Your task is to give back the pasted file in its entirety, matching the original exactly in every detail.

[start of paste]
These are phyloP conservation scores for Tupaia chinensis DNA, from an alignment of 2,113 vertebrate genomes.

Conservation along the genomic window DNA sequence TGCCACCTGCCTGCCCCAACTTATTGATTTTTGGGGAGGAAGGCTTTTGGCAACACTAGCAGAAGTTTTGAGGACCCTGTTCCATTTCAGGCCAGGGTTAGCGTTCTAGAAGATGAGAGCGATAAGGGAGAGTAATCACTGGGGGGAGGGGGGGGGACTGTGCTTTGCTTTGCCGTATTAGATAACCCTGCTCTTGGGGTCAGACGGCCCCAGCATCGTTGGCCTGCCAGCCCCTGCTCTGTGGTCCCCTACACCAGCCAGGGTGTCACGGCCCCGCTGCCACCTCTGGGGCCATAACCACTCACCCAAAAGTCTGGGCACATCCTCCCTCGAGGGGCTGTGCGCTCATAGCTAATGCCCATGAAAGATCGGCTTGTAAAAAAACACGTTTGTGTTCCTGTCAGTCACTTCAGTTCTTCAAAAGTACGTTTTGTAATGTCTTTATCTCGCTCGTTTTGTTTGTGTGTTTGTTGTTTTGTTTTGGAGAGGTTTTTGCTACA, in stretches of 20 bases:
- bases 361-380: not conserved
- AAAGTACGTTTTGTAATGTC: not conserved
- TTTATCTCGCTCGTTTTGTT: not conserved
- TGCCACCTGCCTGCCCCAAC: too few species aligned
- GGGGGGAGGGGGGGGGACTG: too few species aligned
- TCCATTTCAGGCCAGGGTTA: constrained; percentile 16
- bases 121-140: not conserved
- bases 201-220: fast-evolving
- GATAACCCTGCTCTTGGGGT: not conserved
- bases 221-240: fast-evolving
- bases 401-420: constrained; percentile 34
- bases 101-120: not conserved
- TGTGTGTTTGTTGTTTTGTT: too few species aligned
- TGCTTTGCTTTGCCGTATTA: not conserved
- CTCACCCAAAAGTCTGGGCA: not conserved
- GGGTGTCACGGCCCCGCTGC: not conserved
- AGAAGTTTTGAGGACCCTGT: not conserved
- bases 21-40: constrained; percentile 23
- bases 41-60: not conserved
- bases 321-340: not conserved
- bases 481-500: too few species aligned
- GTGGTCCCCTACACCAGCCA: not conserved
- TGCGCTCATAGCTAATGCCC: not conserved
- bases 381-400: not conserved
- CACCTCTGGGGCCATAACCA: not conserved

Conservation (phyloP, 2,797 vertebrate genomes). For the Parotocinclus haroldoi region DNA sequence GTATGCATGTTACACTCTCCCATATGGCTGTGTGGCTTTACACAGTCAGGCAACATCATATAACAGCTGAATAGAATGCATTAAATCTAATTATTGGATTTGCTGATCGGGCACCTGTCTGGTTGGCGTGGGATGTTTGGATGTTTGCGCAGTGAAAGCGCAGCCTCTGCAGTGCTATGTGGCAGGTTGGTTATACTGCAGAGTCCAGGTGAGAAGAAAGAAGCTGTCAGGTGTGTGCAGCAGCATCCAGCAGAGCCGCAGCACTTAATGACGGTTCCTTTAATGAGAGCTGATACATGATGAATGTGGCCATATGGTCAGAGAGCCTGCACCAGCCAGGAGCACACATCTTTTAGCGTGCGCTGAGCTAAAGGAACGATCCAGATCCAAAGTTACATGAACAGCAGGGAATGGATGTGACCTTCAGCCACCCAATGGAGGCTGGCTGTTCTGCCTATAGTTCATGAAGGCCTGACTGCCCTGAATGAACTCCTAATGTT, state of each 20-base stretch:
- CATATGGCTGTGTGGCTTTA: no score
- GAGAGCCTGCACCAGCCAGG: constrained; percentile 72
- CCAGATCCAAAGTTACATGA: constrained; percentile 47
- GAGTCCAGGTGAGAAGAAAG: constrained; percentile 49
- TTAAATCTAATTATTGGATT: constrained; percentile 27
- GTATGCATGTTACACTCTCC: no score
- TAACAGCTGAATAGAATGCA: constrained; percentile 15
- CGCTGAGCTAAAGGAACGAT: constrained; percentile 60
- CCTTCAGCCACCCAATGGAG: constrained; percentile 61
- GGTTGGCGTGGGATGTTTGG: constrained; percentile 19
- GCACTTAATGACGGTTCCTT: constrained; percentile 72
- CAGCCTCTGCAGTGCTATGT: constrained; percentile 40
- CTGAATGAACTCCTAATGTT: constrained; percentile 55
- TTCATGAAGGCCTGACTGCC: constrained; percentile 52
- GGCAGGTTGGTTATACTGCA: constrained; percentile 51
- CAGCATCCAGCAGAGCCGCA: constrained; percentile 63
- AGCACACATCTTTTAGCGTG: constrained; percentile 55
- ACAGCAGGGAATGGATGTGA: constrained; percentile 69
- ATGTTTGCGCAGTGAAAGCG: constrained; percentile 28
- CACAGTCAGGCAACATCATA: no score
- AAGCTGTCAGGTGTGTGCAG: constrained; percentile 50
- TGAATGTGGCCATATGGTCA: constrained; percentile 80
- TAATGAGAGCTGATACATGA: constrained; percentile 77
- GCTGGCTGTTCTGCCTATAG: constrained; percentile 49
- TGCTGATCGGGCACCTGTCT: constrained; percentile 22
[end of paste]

These are phyloP conservation scores for Tupaia chinensis DNA, from an alignment of 2,113 vertebrate genomes.

Conservation along the genomic window DNA sequence TGCCACCTGCCTGCCCCAACTTATTGATTTTTGGGGAGGAAGGCTTTTGGCAACACTAGCAGAAGTTTTGAGGACCCTGTTCCATTTCAGGCCAGGGTTAGCGTTCTAGAAGATGAGAGCGATAAGGGAGAGTAATCACTGGGGGGAGGGGGGGGGACTGTGCTTTGCTTTGCCGTATTAGATAACCCTGCTCTTGGGGTCAGACGGCCCCAGCATCGTTGGCCTGCCAGCCCCTGCTCTGTGGTCCCCTACACCAGCCAGGGTGTCACGGCCCCGCTGCCACCTCTGGGGCCATAACCACTCACCCAAAAGTCTGGGCACATCCTCCCTCGAGGGGCTGTGCGCTCATAGCTAATGCCCATGAAAGATCGGCTTGTAAAAAAACACGTTTGTGTTCCTGTCAGTCACTTCAGTTCTTCAAAAGTACGTTTTGTAATGTCTTTATCTCGCTCGTTTTGTTTGTGTGTTTGTTGTTTTGTTTTGGAGAGGTTTTTGCTACA, in stretches of 20 bases:
- bases 361-380: not conserved
- AAAGTACGTTTTGTAATGTC: not conserved
- TTTATCTCGCTCGTTTTGTT: not conserved
- TGCCACCTGCCTGCCCCAAC: too few species aligned
- GGGGGGAGGGGGGGGGACTG: too few species aligned
- TCCATTTCAGGCCAGGGTTA: constrained; percentile 16
- bases 121-140: not conserved
- bases 201-220: fast-evolving
- GATAACCCTGCTCTTGGGGT: not conserved
- bases 221-240: fast-evolving
- bases 401-420: constrained; percentile 34
- bases 101-120: not conserved
- TGTGTGTTTGTTGTTTTGTT: too few species aligned
- TGCTTTGCTTTGCCGTATTA: not conserved
- CTCACCCAAAAGTCTGGGCA: not conserved
- GGGTGTCACGGCCCCGCTGC: not conserved
- AGAAGTTTTGAGGACCCTGT: not conserved
- bases 21-40: constrained; percentile 23
- bases 41-60: not conserved
- bases 321-340: not conserved
- bases 481-500: too few species aligned
- GTGGTCCCCTACACCAGCCA: not conserved
- TGCGCTCATAGCTAATGCCC: not conserved
- bases 381-400: not conserved
- CACCTCTGGGGCCATAACCA: not conserved

Conservation (phyloP, 2,797 vertebrate genomes). For the Parotocinclus haroldoi region DNA sequence GTATGCATGTTACACTCTCCCATATGGCTGTGTGGCTTTACACAGTCAGGCAACATCATATAACAGCTGAATAGAATGCATTAAATCTAATTATTGGATTTGCTGATCGGGCACCTGTCTGGTTGGCGTGGGATGTTTGGATGTTTGCGCAGTGAAAGCGCAGCCTCTGCAGTGCTATGTGGCAGGTTGGTTATACTGCAGAGTCCAGGTGAGAAGAAAGAAGCTGTCAGGTGTGTGCAGCAGCATCCAGCAGAGCCGCAGCACTTAATGACGGTTCCTTTAATGAGAGCTGATACATGATGAATGTGGCCATATGGTCAGAGAGCCTGCACCAGCCAGGAGCACACATCTTTTAGCGTGCGCTGAGCTAAAGGAACGATCCAGATCCAAAGTTACATGAACAGCAGGGAATGGATGTGACCTTCAGCCACCCAATGGAGGCTGGCTGTTCTGCCTATAGTTCATGAAGGCCTGACTGCCCTGAATGAACTCCTAATGTT, state of each 20-base stretch:
- CATATGGCTGTGTGGCTTTA: no score
- GAGAGCCTGCACCAGCCAGG: constrained; percentile 72
- CCAGATCCAAAGTTACATGA: constrained; percentile 47
- GAGTCCAGGTGAGAAGAAAG: constrained; percentile 49
- TTAAATCTAATTATTGGATT: constrained; percentile 27
- GTATGCATGTTACACTCTCC: no score
- TAACAGCTGAATAGAATGCA: constrained; percentile 15
- CGCTGAGCTAAAGGAACGAT: constrained; percentile 60
- CCTTCAGCCACCCAATGGAG: constrained; percentile 61
- GGTTGGCGTGGGATGTTTGG: constrained; percentile 19
- GCACTTAATGACGGTTCCTT: constrained; percentile 72
- CAGCCTCTGCAGTGCTATGT: constrained; percentile 40
- CTGAATGAACTCCTAATGTT: constrained; percentile 55
- TTCATGAAGGCCTGACTGCC: constrained; percentile 52
- GGCAGGTTGGTTATACTGCA: constrained; percentile 51
- CAGCATCCAGCAGAGCCGCA: constrained; percentile 63
- AGCACACATCTTTTAGCGTG: constrained; percentile 55
- ACAGCAGGGAATGGATGTGA: constrained; percentile 69
- ATGTTTGCGCAGTGAAAGCG: constrained; percentile 28
- CACAGTCAGGCAACATCATA: no score
- AAGCTGTCAGGTGTGTGCAG: constrained; percentile 50
- TGAATGTGGCCATATGGTCA: constrained; percentile 80
- TAATGAGAGCTGATACATGA: constrained; percentile 77
- GCTGGCTGTTCTGCCTATAG: constrained; percentile 49
- TGCTGATCGGGCACCTGTCT: constrained; percentile 22